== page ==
Christ emptied himself

The word ‘kenosis’, which means ‘an emptying or depletion’, does not appear in the New Testament.

The related verb, ‘kenoo’ is found in Philippians 2:7. There it takes a reflective pronoun ‘heauton’ which is usually translated as ‘emptied himself’.

There are several other usages of the verb kenoo. One interesting one is to ‘empty out or pour away’, and other is to ‘expend’ (Liddell and Scott Greek Lexicon, p. 938b).

Some people think that Jesus emptied himself of something, such as his divinity or his glory. This is not likely. Jesus did not stop being God when he became a man: Jesus, being in the [morphe] form of God (i.e. He still was God when he) … took on the form of a slave, Phil 2:6-7. For example, Jesus showed his divine glory, which he still possessed, to Peter, James and John on a mountain (Luke 9).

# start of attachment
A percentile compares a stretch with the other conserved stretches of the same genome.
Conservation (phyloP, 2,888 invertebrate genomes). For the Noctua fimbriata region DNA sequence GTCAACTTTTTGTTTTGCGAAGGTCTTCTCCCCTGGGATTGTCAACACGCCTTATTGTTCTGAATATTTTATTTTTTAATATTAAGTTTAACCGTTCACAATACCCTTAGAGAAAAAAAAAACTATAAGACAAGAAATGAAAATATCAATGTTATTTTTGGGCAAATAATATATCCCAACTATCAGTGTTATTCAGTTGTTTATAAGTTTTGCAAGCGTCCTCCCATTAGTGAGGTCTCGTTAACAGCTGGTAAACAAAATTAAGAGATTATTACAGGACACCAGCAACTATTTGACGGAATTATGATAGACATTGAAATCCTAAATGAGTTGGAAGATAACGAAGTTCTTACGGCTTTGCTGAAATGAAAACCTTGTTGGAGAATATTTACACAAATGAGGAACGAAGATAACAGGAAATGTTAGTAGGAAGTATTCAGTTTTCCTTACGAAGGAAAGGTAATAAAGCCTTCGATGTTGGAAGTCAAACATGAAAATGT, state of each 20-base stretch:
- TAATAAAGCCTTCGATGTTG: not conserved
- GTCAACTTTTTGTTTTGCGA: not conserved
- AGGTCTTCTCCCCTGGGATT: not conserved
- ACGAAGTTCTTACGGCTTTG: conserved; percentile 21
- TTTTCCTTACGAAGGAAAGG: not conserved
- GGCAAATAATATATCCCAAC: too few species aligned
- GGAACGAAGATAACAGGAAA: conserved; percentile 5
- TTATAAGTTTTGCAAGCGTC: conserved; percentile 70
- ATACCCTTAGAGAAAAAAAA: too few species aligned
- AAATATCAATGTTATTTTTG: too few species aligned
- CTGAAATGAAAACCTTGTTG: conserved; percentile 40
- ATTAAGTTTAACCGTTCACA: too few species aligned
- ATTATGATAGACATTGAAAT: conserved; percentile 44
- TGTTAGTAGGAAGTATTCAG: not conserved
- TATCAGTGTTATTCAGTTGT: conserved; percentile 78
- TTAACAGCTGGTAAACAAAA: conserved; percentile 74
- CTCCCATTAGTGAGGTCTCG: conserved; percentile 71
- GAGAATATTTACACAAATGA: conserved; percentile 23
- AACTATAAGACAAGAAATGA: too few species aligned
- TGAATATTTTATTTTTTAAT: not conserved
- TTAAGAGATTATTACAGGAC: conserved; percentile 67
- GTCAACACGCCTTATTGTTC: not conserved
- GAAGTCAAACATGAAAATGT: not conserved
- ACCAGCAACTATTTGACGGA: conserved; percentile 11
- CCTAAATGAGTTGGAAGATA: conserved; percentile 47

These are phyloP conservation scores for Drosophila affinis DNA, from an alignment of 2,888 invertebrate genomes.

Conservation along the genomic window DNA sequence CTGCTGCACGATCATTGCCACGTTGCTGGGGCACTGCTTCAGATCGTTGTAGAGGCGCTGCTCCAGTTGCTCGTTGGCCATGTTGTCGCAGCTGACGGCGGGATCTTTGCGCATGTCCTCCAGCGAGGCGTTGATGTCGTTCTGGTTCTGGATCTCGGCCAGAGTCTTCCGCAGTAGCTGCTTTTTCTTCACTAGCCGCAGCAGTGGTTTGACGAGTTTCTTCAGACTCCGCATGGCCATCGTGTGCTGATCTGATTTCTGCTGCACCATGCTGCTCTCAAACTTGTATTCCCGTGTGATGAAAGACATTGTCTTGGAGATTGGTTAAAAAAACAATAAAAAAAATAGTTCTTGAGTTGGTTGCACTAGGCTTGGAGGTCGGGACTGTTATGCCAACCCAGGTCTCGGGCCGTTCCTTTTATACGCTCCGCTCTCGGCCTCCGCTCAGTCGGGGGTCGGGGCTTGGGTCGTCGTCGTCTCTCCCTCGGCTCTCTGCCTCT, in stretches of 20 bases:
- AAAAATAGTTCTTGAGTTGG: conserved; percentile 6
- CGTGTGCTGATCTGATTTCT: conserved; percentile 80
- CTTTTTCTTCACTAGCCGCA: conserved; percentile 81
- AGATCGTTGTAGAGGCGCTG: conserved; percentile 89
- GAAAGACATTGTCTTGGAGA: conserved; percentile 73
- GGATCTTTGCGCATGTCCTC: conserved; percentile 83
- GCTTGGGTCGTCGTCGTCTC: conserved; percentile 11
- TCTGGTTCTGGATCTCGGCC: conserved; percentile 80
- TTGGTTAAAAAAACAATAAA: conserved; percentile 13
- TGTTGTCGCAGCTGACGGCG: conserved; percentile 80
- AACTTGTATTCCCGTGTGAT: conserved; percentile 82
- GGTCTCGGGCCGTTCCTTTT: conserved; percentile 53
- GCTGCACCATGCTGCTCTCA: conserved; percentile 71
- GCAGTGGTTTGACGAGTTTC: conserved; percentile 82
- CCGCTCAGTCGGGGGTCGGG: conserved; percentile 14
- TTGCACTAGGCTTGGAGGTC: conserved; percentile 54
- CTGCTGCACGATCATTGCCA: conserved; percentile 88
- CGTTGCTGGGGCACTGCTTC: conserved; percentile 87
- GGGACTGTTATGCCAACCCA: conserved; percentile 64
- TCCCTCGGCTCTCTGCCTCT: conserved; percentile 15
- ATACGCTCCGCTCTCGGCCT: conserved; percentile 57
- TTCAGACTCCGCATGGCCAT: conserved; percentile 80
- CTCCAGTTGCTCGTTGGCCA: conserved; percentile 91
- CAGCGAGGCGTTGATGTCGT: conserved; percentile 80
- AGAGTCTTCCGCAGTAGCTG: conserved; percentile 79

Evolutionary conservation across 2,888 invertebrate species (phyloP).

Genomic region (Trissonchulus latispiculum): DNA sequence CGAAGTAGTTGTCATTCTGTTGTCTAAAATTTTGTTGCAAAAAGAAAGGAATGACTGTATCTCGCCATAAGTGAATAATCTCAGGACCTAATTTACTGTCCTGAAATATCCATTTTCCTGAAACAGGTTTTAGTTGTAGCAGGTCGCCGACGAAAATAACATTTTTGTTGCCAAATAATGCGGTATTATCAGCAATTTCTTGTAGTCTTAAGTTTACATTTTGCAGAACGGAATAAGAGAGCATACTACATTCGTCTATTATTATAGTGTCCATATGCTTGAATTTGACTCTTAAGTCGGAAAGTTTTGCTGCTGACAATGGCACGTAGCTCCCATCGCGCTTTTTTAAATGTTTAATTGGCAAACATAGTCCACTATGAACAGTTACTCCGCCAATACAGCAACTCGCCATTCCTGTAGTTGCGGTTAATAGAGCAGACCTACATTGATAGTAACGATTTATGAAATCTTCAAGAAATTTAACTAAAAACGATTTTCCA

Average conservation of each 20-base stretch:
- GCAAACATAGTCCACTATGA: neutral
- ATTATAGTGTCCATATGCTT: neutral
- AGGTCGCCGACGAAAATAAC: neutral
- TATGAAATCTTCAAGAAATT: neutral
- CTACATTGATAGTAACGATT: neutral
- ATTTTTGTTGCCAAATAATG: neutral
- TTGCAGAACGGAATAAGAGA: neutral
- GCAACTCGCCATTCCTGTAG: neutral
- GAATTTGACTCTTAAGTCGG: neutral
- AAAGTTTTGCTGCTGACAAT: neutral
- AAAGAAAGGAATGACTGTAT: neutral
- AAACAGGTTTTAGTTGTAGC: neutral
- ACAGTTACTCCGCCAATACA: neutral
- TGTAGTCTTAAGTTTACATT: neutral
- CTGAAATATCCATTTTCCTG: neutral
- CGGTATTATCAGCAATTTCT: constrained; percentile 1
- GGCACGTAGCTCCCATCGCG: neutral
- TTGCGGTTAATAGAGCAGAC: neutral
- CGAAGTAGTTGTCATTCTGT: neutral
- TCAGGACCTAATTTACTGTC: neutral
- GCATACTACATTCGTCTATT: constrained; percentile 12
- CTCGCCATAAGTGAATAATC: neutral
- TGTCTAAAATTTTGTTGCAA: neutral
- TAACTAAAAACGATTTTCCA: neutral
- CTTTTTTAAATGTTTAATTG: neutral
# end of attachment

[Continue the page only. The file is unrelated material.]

Phil 2:7 does not say Jesus emptied himself of something. It just says that He emptied or poured out or expended himself.

How did Jesus pour himself out? By taking the form of a servant, coming as a man and so humbled himself as to die on a cross. On the cross Jesus took responsibility for the sins of all his people so they might go free.

Two other random notes:

Matt 1:21 tells us that Jesus (Yahweh saves) will save his people from their sins. Yahweh-Jesus saves Yahweh-Jesus’ people from their sins. Jesus is God with us (Matt 1:23). Compare Isaiah 43:11( I, even I, am the LORD, and apart from me there is no Saviour.)

Luke 2:11 the shepherds were told that ‘Today, in the City of David, is born to you a Saviour, who is Christ the LORD.’ The Saviour is the LORD (Yaweh) who is born as a man.

Psalm 91

This Psalm is about God’s favour and protection toward a particular individual. The Psalm is addressed to a solitary male person. This favour and protection comes to that person in a confessedly dangerous world. All sorts of things threaten this individual’s life – disease, secret enemies, open war.

The Most High, the God of heaven and earth, pledges his safety, and the human being described here trusts God in the midst of great danger and risk. This person will pass through it all safely.

This is not a Psalm by a crazy person who has no grip on reality. This Psalm tells it like it is. It is our job to think carefully about the promises made here and to understand them in the light of all that the Bible tells us.